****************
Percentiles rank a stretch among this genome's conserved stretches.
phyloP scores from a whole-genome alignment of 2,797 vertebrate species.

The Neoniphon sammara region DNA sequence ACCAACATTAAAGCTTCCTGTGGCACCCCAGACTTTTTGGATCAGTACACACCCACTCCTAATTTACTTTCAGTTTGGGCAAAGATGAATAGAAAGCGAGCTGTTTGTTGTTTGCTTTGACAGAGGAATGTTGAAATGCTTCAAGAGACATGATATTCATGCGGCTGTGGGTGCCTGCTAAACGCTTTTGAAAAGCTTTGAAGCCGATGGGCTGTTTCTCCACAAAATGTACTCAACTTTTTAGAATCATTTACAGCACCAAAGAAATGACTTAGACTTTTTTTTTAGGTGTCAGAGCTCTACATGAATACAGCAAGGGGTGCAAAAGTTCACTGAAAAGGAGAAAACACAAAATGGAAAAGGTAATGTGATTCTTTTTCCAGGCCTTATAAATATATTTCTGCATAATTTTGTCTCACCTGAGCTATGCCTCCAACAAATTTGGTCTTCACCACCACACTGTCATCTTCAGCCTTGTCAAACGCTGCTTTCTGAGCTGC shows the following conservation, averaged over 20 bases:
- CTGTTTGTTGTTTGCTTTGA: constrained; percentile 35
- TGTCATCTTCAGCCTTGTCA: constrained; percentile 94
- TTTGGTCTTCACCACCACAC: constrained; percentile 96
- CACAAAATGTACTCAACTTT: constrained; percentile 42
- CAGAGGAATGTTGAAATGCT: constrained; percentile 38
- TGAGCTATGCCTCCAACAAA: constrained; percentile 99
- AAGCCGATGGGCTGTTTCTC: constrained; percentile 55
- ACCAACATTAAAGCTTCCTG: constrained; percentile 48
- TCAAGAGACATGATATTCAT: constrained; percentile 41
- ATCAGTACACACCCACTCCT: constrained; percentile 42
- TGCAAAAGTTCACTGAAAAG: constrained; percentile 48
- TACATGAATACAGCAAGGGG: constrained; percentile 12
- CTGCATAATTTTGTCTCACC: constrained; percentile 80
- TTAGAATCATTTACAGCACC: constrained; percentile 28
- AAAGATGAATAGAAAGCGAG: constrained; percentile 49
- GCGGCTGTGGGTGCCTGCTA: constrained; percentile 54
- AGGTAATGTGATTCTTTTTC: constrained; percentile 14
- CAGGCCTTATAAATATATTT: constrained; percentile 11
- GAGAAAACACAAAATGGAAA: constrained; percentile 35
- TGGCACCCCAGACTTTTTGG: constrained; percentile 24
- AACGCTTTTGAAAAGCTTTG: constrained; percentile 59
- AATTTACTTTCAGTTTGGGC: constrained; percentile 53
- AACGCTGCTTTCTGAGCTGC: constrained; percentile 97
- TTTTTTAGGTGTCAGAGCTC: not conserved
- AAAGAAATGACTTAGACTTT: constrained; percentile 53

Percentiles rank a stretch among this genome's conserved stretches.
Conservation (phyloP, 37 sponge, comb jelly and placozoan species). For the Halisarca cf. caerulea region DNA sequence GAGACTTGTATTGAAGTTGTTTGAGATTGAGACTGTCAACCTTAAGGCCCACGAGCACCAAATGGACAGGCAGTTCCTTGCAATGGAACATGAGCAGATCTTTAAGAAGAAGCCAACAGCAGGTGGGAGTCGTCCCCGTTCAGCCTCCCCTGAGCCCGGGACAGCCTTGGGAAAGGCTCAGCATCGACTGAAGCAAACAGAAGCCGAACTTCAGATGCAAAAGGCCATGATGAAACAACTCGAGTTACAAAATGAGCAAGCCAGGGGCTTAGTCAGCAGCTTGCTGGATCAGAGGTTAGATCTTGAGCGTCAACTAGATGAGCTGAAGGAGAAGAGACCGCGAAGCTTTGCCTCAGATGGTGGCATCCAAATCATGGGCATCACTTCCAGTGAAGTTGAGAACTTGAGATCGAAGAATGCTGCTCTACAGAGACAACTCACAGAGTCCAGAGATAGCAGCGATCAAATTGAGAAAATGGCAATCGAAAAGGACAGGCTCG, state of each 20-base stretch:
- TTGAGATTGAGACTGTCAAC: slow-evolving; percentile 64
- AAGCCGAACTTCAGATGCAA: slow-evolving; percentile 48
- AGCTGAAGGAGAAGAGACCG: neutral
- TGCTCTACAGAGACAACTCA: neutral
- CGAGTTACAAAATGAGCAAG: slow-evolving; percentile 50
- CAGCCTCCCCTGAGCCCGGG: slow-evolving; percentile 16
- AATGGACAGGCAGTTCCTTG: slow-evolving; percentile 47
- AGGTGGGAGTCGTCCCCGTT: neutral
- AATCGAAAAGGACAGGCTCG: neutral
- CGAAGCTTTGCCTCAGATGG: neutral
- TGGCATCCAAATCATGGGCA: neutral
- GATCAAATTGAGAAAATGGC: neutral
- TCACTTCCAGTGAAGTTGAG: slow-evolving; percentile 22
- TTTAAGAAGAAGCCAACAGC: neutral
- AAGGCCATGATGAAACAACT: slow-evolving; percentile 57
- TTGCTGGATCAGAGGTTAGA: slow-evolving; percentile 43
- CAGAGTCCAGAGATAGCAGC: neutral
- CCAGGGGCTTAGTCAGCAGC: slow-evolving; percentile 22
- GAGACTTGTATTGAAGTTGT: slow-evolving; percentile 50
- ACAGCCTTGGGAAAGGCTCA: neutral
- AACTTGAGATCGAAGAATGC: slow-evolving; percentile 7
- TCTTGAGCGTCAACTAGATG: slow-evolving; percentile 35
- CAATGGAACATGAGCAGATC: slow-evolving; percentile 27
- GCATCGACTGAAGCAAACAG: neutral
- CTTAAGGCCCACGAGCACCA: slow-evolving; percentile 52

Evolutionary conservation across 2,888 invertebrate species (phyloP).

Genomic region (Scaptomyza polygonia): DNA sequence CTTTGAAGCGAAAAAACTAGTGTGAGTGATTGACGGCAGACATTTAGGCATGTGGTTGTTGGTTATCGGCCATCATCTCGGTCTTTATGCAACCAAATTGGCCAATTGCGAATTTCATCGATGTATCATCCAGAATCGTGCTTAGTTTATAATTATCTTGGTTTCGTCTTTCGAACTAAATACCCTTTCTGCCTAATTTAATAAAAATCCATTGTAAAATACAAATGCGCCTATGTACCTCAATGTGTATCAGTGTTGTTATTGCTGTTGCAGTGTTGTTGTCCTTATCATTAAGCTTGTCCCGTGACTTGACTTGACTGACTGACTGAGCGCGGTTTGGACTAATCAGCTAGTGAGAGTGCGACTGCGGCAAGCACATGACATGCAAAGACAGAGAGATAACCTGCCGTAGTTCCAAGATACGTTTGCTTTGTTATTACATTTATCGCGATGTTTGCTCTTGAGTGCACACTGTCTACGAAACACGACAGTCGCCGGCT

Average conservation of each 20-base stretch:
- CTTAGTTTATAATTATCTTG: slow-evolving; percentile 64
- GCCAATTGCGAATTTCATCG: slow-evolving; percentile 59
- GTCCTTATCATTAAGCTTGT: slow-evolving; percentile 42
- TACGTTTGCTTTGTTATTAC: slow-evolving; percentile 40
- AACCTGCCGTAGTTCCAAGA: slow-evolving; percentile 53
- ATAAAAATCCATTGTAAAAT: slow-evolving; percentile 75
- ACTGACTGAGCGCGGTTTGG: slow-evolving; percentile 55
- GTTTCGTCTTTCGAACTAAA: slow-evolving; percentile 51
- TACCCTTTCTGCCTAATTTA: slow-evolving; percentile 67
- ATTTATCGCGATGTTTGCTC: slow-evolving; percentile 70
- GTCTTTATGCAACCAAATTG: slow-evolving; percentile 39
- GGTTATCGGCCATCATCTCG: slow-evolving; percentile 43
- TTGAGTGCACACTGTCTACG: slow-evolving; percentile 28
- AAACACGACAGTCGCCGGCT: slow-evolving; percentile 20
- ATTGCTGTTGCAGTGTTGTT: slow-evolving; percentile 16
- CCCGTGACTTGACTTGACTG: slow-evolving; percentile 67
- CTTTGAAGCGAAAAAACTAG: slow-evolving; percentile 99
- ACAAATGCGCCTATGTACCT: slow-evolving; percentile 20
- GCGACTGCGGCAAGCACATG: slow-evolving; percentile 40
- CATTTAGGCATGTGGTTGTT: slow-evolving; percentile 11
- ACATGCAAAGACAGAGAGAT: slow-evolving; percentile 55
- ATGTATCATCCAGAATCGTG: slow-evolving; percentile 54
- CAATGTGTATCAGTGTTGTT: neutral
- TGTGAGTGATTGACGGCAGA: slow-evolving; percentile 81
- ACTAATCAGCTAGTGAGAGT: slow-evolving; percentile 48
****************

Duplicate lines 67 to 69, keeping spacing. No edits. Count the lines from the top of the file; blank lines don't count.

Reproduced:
- TACCCTTTCTGCCTAATTTA: slow-evolving; percentile 67
- ATTTATCGCGATGTTTGCTC: slow-evolving; percentile 70
- GTCTTTATGCAACCAAATTG: slow-evolving; percentile 39